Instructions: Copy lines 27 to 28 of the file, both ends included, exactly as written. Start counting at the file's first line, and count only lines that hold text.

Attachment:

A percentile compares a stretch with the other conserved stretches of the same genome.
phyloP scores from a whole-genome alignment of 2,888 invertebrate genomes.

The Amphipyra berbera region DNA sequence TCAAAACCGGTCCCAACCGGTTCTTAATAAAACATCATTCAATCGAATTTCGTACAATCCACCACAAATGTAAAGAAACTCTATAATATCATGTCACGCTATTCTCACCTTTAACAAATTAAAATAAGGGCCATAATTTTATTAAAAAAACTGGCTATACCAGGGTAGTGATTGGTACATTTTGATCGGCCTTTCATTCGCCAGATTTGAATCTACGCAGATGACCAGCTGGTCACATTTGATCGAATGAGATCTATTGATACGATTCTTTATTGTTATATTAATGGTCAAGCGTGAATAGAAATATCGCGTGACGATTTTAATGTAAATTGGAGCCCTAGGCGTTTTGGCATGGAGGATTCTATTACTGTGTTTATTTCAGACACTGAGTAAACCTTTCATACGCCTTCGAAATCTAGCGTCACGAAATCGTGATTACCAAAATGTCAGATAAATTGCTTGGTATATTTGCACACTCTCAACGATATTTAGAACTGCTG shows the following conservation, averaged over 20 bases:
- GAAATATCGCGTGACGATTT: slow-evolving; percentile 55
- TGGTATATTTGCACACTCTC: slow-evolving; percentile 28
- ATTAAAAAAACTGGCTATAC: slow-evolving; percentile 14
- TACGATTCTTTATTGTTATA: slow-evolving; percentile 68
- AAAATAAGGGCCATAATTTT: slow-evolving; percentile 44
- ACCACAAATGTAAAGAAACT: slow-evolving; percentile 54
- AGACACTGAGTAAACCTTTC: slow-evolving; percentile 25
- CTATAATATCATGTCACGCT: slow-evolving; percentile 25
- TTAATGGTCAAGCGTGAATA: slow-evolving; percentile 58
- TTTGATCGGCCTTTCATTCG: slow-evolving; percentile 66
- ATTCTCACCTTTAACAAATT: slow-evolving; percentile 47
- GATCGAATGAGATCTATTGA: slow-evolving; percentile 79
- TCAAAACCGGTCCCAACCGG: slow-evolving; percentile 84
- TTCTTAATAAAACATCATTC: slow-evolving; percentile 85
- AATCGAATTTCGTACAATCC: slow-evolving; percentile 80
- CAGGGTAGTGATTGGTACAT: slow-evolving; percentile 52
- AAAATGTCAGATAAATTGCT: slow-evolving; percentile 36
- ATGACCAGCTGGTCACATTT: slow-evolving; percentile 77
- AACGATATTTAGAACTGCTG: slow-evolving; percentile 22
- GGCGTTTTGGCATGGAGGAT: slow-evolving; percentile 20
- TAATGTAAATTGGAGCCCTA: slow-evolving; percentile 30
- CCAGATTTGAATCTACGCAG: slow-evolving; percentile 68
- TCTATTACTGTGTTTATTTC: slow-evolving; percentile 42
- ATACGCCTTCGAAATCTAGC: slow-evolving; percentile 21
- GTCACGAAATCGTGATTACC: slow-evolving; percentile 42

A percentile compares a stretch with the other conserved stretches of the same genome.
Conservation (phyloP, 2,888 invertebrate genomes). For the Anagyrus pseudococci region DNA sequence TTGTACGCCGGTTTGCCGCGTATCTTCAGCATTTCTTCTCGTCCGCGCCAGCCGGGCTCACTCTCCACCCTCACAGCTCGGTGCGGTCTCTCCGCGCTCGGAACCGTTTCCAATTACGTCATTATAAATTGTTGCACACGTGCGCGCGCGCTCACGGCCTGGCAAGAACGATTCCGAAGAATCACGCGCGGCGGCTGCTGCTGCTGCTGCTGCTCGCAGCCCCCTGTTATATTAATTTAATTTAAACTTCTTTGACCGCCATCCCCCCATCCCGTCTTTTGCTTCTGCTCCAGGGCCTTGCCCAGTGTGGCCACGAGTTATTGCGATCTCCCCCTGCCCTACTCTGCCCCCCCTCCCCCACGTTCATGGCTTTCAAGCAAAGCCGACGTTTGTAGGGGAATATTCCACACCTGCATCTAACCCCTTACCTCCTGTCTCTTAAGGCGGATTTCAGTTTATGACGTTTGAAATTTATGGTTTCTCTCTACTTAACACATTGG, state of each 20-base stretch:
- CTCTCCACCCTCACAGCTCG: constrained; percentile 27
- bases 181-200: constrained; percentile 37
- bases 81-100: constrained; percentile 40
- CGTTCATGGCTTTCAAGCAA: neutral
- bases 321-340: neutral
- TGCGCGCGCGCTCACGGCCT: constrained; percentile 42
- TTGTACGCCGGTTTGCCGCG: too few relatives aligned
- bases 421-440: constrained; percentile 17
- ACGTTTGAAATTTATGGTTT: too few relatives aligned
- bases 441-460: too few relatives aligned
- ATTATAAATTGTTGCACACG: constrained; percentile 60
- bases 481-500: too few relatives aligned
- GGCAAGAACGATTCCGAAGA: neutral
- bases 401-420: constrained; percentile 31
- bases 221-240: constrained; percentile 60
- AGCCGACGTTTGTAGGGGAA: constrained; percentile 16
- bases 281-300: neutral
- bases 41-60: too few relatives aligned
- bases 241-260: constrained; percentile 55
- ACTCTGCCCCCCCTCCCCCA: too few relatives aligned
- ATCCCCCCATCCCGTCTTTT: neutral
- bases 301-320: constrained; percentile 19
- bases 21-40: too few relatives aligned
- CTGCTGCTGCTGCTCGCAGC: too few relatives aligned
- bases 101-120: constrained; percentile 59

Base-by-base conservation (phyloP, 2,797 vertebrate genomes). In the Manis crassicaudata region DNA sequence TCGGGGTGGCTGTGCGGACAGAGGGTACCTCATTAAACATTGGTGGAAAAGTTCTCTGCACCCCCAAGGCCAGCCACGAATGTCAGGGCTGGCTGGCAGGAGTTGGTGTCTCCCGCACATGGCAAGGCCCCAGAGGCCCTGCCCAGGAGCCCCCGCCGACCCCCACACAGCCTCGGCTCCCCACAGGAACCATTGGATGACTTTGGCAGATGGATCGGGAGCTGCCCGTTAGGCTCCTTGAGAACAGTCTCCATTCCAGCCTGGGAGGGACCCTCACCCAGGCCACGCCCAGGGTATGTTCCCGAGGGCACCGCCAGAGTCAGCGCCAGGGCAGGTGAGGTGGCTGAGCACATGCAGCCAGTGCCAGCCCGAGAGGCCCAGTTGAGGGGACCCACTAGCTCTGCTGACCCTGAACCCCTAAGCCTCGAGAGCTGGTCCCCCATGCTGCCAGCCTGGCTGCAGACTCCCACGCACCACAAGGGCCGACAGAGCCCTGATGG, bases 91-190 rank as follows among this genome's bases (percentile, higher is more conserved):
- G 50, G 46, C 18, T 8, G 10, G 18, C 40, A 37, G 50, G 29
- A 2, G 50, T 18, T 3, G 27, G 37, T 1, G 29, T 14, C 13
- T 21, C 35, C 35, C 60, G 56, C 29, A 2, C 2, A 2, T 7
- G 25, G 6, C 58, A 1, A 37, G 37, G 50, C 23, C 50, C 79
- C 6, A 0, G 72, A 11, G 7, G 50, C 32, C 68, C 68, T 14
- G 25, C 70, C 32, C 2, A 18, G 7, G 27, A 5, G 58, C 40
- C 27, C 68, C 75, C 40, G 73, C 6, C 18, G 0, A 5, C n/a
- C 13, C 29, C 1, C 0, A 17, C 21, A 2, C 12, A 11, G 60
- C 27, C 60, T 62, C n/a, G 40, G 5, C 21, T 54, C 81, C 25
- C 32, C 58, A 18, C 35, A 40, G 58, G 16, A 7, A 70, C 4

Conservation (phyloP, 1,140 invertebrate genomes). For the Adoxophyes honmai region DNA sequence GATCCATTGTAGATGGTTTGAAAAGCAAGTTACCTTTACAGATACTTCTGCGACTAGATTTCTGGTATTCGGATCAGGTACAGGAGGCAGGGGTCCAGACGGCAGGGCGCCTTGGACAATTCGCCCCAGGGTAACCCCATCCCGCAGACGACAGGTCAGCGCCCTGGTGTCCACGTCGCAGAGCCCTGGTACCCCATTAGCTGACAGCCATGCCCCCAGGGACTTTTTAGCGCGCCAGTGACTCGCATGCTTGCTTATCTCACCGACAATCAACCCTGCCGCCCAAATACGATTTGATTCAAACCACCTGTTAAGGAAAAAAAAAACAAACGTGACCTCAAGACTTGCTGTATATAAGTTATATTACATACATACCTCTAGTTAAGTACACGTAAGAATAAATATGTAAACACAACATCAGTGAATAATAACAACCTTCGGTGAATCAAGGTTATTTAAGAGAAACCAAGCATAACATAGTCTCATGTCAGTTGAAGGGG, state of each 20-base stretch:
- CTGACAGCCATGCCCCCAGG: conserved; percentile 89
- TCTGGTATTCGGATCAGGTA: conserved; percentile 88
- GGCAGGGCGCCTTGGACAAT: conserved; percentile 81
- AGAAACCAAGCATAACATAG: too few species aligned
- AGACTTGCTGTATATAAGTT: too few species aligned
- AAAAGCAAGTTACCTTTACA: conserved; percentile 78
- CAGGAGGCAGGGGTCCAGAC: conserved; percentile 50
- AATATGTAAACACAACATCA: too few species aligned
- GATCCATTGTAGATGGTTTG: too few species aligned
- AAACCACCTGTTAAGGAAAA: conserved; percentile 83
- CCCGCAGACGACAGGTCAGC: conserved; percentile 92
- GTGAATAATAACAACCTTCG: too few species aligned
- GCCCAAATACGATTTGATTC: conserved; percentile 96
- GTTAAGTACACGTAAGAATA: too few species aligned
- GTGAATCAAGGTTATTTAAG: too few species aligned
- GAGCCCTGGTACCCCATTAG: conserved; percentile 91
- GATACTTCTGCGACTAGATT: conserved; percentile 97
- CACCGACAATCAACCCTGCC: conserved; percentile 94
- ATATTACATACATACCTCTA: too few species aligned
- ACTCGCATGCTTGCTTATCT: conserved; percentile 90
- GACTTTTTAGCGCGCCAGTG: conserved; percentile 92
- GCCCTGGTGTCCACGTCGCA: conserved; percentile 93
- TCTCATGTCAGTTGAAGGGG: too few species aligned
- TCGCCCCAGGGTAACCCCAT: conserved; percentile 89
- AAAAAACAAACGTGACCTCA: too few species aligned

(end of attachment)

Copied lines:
- ATACGCCTTCGAAATCTAGC: slow-evolving; percentile 21
- GTCACGAAATCGTGATTACC: slow-evolving; percentile 42